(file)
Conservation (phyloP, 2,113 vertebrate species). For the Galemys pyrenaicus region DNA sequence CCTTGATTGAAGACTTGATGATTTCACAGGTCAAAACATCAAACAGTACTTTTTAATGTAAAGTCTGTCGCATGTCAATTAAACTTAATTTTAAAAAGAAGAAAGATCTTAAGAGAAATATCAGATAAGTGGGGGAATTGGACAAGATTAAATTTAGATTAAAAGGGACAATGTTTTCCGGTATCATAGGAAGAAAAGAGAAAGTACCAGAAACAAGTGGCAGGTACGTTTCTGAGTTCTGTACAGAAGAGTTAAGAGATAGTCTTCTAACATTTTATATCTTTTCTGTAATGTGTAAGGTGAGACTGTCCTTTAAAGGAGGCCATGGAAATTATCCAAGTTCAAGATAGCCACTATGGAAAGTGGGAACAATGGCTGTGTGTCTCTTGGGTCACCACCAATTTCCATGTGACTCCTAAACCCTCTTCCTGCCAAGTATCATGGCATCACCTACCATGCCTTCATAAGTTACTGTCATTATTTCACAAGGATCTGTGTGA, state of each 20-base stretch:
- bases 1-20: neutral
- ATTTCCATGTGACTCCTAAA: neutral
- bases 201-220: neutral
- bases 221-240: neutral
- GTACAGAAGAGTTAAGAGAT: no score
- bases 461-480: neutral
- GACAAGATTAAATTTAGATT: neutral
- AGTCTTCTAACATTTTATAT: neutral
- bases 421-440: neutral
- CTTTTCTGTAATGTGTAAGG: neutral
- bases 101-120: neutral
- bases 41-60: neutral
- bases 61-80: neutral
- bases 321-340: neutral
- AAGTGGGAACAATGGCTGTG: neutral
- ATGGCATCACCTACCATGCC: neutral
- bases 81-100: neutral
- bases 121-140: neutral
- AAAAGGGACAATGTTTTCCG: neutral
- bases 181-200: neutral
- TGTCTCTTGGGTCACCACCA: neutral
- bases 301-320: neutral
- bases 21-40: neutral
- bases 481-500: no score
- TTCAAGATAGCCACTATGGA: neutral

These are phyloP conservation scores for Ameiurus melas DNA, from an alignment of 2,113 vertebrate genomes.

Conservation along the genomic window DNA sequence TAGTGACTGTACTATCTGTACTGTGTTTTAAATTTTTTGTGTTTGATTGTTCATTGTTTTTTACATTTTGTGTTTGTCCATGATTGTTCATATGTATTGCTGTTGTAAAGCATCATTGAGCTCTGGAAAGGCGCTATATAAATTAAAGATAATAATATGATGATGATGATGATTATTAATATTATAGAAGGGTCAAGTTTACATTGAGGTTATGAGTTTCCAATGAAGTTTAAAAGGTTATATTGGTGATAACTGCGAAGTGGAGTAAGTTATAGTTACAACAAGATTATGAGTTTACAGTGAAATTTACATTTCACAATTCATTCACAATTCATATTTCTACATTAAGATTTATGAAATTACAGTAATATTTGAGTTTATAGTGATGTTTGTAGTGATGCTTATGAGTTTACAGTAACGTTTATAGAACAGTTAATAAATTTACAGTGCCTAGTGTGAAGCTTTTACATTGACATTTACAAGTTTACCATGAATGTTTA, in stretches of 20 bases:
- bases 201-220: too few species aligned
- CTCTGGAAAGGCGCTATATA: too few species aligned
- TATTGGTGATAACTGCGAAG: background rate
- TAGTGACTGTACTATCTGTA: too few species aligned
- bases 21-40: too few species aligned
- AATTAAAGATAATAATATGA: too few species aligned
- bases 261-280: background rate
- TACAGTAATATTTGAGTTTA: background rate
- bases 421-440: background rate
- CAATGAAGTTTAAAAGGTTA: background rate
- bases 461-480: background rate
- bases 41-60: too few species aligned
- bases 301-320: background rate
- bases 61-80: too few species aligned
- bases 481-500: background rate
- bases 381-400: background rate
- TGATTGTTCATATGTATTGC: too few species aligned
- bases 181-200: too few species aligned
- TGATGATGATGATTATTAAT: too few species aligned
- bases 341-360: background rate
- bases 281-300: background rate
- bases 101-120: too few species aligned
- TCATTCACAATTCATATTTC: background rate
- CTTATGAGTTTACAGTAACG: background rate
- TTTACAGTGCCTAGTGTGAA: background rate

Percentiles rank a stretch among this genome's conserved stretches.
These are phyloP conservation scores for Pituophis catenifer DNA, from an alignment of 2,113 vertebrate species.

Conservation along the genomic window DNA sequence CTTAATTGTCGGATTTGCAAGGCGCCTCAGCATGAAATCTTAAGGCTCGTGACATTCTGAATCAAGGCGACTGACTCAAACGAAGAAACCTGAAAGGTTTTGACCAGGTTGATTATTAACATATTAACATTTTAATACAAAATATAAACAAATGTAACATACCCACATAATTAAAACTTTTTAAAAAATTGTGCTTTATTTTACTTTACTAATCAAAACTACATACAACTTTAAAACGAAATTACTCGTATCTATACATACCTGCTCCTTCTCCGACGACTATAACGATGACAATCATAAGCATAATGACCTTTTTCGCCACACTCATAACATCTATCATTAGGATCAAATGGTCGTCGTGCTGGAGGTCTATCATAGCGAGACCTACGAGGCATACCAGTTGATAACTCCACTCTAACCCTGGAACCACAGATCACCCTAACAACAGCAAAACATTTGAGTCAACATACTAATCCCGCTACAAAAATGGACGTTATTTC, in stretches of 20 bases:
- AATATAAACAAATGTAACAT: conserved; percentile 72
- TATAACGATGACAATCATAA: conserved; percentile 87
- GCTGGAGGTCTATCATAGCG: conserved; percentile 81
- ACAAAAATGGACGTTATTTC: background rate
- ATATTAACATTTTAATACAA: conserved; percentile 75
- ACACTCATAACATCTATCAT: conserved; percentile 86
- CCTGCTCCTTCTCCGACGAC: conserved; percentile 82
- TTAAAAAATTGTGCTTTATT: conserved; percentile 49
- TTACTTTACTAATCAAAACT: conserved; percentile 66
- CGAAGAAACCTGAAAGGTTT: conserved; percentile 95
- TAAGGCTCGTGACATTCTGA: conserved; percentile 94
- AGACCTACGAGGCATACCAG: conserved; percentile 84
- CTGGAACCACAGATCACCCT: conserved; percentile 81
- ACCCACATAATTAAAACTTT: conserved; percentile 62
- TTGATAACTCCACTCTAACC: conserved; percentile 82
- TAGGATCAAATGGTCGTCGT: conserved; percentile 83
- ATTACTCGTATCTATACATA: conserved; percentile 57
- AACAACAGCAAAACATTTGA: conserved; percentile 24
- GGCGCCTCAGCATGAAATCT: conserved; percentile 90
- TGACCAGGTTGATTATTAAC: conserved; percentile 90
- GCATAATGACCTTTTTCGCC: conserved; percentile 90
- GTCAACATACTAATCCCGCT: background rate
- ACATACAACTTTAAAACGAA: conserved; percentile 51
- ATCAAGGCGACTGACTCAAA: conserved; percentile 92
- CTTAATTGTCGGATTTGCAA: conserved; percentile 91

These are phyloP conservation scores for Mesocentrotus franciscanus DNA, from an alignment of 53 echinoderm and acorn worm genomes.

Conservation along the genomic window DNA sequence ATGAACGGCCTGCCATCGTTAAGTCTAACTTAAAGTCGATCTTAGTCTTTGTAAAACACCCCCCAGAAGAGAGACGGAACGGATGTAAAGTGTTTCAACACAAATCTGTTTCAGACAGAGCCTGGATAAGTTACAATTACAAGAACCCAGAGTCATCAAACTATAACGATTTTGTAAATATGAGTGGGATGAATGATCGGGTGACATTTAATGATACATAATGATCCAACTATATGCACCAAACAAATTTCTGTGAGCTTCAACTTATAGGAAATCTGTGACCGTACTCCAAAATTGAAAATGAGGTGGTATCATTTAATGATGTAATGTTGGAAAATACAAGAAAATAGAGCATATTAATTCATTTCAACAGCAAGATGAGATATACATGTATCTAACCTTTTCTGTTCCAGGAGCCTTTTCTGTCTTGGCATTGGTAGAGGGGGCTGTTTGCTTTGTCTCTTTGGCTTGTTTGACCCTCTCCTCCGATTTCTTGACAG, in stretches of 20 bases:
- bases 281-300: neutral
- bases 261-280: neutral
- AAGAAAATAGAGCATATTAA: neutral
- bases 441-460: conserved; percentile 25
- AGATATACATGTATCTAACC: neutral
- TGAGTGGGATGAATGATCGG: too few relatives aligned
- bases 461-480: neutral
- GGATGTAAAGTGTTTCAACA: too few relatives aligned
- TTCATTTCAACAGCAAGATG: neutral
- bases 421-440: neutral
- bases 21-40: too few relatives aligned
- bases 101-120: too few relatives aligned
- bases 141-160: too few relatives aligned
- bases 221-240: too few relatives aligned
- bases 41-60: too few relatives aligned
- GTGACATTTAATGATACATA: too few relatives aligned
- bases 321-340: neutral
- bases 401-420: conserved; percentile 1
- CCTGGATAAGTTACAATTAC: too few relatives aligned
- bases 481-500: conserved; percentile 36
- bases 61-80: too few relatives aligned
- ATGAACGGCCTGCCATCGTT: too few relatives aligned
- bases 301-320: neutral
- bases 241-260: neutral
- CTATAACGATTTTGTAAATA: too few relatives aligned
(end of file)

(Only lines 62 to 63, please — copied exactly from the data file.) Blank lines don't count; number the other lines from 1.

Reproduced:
- ACACTCATAACATCTATCAT: conserved; percentile 86
- CCTGCTCCTTCTCCGACGAC: conserved; percentile 82